- Associated Press
Russian President Vladimir Putin ordered his nation's top counterintelligence agency Wednesday to redouble its efforts to address what he described as Western attempts to destabilize Russia. Speaking at a meeting of top officials of the Federal Security Service, or FSB, the main KGB successor agency, Putin pointed at the “so-called policy of containment of Russia,” charging that it includes efforts to “derail our development, slow it down, create problems alongside our borders, provoke internal instability and undermine the values that unite the Russian society.” The Russian president added that those activities by foreign powers, which he didn't name, are aimed at “weakening Russia and putting it under outside control.”
- Business Insider
How a wealthy businesswoman moved to a depressed, rural corner of Georgia, won over its voters, and got them to send her to Congress
Majorie Taylor Greene's success is a story of how the wealthy and radical prevail in one of the nation's most conservative districts.
- Associated Press
Saudi Crown Prince Mohammed bin Salman underwent a “successful surgery” to remove his appendix Wednesday, the royal court said, and he left the hospital soon after the operation. The 35-year-old prince had surgery for appendicitis at the King Faisal Specialist Hospital in the Saudi capital of Riyadh in the morning, according to the royal court. Prince Mohammed, the son of King Salman, has amassed immense powers in the kingdom since being appointed heir to the throne in 2017.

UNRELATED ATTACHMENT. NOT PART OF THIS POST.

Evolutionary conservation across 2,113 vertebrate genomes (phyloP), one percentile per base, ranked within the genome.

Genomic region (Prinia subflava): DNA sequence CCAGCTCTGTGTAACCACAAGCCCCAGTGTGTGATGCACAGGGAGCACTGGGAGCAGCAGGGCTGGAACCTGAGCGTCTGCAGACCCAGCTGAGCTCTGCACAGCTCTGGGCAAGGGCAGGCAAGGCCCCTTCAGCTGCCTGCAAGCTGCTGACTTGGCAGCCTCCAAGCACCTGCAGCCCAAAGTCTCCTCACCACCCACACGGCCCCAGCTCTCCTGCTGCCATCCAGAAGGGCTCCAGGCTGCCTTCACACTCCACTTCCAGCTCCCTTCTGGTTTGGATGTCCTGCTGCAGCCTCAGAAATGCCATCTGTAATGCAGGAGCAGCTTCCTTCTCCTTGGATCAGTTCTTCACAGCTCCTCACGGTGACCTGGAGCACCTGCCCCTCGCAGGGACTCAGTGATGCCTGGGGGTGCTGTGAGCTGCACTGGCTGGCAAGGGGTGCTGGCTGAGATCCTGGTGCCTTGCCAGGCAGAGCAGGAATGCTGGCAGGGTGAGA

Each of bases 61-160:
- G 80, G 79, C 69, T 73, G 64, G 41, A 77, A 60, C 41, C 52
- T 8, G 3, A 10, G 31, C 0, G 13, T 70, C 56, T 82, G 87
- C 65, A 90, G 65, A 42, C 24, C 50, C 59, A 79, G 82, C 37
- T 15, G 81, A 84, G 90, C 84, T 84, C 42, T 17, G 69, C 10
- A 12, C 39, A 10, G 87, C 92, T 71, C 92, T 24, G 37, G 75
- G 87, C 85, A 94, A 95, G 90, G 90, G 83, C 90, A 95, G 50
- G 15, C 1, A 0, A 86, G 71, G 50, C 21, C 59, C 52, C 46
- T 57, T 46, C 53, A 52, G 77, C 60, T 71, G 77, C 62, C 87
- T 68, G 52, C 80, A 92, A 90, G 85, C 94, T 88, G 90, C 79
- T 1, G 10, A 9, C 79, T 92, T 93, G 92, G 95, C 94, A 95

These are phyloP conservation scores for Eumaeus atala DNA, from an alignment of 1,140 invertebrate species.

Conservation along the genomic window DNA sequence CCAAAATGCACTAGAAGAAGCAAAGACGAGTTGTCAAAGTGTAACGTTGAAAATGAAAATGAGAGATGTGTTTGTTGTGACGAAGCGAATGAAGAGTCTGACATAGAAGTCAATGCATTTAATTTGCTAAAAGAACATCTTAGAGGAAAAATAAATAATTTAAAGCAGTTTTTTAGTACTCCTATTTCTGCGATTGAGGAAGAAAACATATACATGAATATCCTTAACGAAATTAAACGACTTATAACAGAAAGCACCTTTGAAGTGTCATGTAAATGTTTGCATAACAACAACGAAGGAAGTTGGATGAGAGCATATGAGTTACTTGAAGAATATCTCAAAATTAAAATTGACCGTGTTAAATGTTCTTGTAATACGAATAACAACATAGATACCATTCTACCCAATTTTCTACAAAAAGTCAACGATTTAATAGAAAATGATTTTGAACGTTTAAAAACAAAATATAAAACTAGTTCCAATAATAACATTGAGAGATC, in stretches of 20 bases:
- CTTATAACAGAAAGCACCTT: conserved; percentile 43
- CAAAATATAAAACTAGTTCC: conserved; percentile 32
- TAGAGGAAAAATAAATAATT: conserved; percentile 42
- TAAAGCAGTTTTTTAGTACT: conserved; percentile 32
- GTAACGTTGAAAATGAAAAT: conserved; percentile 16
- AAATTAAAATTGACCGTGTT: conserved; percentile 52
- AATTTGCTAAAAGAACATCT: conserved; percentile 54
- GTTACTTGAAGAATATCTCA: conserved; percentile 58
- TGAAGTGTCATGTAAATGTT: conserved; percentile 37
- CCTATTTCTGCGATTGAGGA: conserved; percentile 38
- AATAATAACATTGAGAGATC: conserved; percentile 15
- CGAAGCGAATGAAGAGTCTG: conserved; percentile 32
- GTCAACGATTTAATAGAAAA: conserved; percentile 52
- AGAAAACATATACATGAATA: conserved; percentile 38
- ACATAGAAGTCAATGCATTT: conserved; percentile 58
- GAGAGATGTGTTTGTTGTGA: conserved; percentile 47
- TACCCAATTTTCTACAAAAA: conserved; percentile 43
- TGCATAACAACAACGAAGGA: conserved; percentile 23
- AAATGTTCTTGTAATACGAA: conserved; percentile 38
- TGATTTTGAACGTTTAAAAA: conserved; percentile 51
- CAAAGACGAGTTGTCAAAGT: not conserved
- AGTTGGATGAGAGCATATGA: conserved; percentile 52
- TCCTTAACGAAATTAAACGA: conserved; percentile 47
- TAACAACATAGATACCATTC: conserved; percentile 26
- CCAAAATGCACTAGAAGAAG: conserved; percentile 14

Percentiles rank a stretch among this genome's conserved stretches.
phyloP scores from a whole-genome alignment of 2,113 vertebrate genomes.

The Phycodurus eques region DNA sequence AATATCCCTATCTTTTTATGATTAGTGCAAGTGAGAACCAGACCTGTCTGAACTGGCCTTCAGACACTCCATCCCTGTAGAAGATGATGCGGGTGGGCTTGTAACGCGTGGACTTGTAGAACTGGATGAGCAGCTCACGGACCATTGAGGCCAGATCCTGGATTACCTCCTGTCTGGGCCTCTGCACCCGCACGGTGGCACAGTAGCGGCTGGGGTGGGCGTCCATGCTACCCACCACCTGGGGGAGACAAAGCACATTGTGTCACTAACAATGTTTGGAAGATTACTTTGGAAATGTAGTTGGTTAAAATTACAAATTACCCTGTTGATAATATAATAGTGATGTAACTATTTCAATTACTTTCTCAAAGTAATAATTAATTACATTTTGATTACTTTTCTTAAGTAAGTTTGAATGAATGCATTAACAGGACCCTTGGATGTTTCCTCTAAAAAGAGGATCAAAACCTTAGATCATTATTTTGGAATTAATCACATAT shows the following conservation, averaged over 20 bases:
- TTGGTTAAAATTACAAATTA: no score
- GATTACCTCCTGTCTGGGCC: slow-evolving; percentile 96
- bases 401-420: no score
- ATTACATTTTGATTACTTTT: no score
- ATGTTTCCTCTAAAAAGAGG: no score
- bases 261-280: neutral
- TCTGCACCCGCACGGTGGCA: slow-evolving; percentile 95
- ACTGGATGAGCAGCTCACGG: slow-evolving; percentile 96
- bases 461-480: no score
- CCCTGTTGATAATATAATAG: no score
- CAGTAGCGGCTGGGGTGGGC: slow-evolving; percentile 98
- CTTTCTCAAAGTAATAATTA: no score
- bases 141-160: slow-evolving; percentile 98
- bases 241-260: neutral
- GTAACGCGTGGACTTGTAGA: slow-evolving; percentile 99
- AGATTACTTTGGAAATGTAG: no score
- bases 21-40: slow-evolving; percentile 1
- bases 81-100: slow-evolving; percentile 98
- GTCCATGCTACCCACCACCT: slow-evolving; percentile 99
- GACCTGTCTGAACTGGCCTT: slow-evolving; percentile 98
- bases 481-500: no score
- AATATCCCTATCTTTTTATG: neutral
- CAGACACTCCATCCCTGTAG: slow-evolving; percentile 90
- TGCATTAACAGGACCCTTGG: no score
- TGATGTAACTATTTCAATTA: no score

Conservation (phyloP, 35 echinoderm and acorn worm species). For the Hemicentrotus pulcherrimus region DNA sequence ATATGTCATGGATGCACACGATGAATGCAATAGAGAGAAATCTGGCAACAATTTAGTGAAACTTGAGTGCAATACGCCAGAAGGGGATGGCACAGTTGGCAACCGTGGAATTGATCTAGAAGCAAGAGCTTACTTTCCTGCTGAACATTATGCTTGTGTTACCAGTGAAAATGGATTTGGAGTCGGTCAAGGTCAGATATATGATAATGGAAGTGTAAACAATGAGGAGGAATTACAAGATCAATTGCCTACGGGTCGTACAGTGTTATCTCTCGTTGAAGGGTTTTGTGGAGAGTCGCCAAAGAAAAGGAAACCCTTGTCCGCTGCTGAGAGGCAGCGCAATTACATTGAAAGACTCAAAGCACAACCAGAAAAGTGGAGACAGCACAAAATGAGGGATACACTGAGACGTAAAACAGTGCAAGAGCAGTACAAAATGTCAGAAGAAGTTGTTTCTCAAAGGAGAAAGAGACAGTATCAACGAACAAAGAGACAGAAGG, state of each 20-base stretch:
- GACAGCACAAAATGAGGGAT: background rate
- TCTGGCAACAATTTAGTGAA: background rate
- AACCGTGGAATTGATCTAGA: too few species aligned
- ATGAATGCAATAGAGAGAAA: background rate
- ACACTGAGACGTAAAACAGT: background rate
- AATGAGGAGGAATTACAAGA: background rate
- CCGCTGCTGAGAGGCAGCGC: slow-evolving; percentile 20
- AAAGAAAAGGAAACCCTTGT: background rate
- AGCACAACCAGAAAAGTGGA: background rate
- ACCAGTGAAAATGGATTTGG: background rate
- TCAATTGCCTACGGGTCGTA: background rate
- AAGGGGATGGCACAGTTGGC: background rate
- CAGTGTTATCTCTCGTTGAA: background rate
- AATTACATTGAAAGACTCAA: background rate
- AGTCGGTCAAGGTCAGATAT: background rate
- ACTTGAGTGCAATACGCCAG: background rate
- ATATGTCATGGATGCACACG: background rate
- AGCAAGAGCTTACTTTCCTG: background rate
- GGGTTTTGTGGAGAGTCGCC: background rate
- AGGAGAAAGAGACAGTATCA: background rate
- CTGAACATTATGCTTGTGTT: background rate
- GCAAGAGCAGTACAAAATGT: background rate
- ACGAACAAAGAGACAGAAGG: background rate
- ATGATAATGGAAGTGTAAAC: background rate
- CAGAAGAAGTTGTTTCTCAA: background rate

The White House has 132 rooms and its own restaurant. Here's what it's like inside Joe Biden's new home.
The most famous home in America also comes with a movie theater, bowling alley, and underground bunkers.
- Associated Press Videos
The White House says it continues to stand by Neera Tanden, President Joe Biden's pick to lead the Office of Management and Budget, despite the opposition of a growing number of Senators, throwing her nomination increasingly into doubt. (Feb. 23)
The Duke and Duchess of Sussex say they will continue to support their royal patronages despite not being allowed to do so as royals.
Britain must show it is fully using the avenues available under the Brexit divorce deal to minimise trade disruption in Northern Ireland before seeking concessions, a senior EU official said on Tuesday. Britain's exit from the EU's trading orbit in January has created trade barriers between Northern Ireland - which remains in the EU's single market for goods - and the rest of the United Kingdom. Maros Sefcovic, a vice president of the European Commission, said he hoped to learn of British efforts during an online meeting on Wednesday .
- Associated Press
Players for the U.S. women's national team have decided to move on from kneeling during the anthem and instead focus on behind-the-scenes work to address racial inequity. Many players have knelt for the anthem before national team and club matches over the past year to protest systemic racism.
A 22-year-old Russian social media influencer is facing heavy criticism online for posing naked on top of an endangered elephant in Bali, Indonesia for her 553,000 Instagram followers. Alesya Kafelnikova received backlash for the short video she posted on Feb. 13, where she was filmed lying naked on top of a “critically endangered” Sumatran elephant, according to The Sun. In a follow-up post, Kafelnikova shared an image presumably with the same elephant and said in the caption, “To love nature is human nature.”